Joy of a life of service

Tari JeffersManjimup-Bridgetown Times
As a midwife, St John Ambulance volunteer and co-organiser for Manjimup's Walk for Cancer, Barbara Hunter is passionate about supporting the health and wellbeing of the community.
Camera IconAs a midwife, St John Ambulance volunteer and co-organiser for Manjimup's Walk for Cancer, Barbara Hunter is passionate about supporting the health and wellbeing of the community. Credit: Tari Jeffers

In her professional and volunteering life Manjimup’s Barbara Hunter is all about caring for the community’s health and wellbeing.

As a midwife, St John Ambulance volunteer and co-organiser of the annual Walk for Cancer, Barbara has found her passion in supporting people.

Barbara joined St John in 2014 when she had a deferred year of leave and thought it was an ideal opportunity to fulfil her long-time desire to join the volunteer service.

“I thought it was the perfect time because I could knock out the training,” she said.

“Working full-time at the hospital means you don’t get every weekend off to do the training so it was the perfect opportunity to do it.

“I just love it.”

Barbara said while it was a challenge, being involved with St John was also rewarding.

Her interest in joining the service stemmed from her time working in the hospital, where she saw the volunteers bringing in patients.

Barbara thought that, while her role in reacting to patients once they were in hospital was important, she could be frontline, helping someone at the closest time to the incident as possible.

From her role as a midwife and having that medical background, her biggest challenge when she started volunteering with St John Ambulance was learning to draw the line between the medical and stabilisation.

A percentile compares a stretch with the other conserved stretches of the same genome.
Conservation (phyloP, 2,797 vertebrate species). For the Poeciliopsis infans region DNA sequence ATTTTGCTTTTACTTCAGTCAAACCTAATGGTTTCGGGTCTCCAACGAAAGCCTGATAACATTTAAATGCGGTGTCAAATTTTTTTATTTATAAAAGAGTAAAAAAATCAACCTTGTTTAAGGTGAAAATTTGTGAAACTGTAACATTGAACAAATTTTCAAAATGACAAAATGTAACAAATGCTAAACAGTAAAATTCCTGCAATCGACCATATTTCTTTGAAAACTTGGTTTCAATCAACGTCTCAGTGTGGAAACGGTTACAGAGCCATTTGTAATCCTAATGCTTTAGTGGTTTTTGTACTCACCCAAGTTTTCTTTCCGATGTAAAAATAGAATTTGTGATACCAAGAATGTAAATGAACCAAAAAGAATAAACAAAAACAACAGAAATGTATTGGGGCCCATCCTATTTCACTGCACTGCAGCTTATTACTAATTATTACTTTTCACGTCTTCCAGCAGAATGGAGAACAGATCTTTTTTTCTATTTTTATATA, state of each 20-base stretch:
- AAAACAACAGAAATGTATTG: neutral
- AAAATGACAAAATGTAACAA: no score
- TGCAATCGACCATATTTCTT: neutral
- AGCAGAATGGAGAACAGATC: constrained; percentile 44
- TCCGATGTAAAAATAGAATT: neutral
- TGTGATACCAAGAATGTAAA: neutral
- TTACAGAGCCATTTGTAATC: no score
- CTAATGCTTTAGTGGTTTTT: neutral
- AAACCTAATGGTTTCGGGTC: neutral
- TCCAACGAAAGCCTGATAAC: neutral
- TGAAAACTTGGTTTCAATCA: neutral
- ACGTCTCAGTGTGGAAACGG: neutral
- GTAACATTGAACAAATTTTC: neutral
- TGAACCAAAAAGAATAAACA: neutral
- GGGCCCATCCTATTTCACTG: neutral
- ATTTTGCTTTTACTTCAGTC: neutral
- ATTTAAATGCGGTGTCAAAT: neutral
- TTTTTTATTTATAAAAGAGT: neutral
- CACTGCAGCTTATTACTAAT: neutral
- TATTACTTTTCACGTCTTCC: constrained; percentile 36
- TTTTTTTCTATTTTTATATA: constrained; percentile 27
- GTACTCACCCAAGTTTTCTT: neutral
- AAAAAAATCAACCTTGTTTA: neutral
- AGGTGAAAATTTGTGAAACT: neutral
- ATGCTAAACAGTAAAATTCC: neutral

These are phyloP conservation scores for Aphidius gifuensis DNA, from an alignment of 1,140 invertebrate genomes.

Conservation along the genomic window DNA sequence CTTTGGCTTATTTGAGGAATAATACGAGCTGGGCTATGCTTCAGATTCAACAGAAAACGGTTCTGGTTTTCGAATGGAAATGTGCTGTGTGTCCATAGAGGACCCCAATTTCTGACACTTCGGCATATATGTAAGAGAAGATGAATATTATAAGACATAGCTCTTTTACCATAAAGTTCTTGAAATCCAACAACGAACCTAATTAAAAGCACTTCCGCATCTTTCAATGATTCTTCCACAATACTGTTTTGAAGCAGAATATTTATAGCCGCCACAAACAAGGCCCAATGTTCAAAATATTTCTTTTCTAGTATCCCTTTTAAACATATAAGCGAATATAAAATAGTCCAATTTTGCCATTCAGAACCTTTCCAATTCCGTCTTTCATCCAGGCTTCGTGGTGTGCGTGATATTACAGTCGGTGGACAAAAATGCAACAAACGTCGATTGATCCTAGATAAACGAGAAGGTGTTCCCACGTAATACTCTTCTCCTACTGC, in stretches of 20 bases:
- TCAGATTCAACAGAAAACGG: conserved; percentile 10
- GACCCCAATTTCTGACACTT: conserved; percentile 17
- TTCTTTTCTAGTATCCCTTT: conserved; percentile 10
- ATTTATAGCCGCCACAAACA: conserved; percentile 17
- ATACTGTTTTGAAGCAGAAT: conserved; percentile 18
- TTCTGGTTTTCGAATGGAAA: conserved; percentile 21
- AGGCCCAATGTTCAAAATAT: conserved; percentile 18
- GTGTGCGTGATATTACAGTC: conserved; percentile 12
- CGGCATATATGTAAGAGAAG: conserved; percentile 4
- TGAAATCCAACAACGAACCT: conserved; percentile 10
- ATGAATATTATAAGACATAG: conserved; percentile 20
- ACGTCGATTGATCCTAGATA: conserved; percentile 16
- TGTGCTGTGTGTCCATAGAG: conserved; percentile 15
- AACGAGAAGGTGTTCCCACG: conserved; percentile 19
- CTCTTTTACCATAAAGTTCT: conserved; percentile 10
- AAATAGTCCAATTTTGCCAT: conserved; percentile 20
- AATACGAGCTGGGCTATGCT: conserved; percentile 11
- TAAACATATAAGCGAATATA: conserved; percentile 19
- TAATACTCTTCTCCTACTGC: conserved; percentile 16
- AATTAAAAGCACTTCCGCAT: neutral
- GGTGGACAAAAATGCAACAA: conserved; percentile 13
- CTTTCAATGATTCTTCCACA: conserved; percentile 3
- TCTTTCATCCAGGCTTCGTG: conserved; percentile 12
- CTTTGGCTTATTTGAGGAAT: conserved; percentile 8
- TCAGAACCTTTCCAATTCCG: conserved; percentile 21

“Being a nurse and an ambo, I’ve got a fine line I can step over but the ambo side of the line, you generally stabilise the patient so you can pick them up and get them to hospital,” she said.

Barbara and her husband Simon migrated from South Africa 25 years ago and she went straight to the hospital to inquire about a job.

“I asked if they needed staff and they said oh yes, you can start now, we’ll give you your uniform right now and you can start right now,” she said.

“So I walked in there 25 years ago and I’ve been there ever since.

“I’m so passionate about my job, I just love it.”

Barbara said the cherry on the cake of working as a midwife was when she was working with an expectant mother and the birth afterwards.

“It’s magic, just absolute magic,” she said. “Every woman’s different, the whole birthing experience for her is — when she feels like the only one in the world — you are travelling her journey with her.

“Her experience is just paramount and you making it memorable for her is part of the journey.”

She added that watching a woman go through that transition phase and how you deal with the husband, you form a bond with them.

While she has never had a birth in the back of an ambulance, she has had some close calls and will even next month be leading volunteers through some birthing training.

Barbara’s altruism extends beyond the people who need front-line, imminent support, as she is also one of the organisers of the annual Walk for Cancer, which is usually held in October.

She was one of the organisers that took up the walk — which previously took place from Northcliffe to Windy Harbour — about 15 years ago.

“We said we’d bring it on, but that we were bringing it up to Manjimup,” Barbara said.

After much consideration and trial runs over the first few years of taking up the challenge, Barbara and the organisers of the Walk for Cancer have settled on a route from the Manjimup Coles car park to Fonty’s Pool.

“Every cent we raise goes to the Cancer Council and they love every little cent they get, it all goes into breast cancer research,” Barbara said.

For three years, she was also involved with the Walk for Women’s Cancer, where you had to raise $1000 to take part.

Among all this, Barbara is also a Manjimup Rotary Club member and separately, has also volunteered in Kenya and Tanzania with Nurses in Action.

In encouraging people to volunteer, she said it was such a rewarding experience.

“Dealing with somebody and seeing them get better, the whole experience,” Barbara said.

“There’s a satisfaction in doing it and just knowing you’ve giving something back.”

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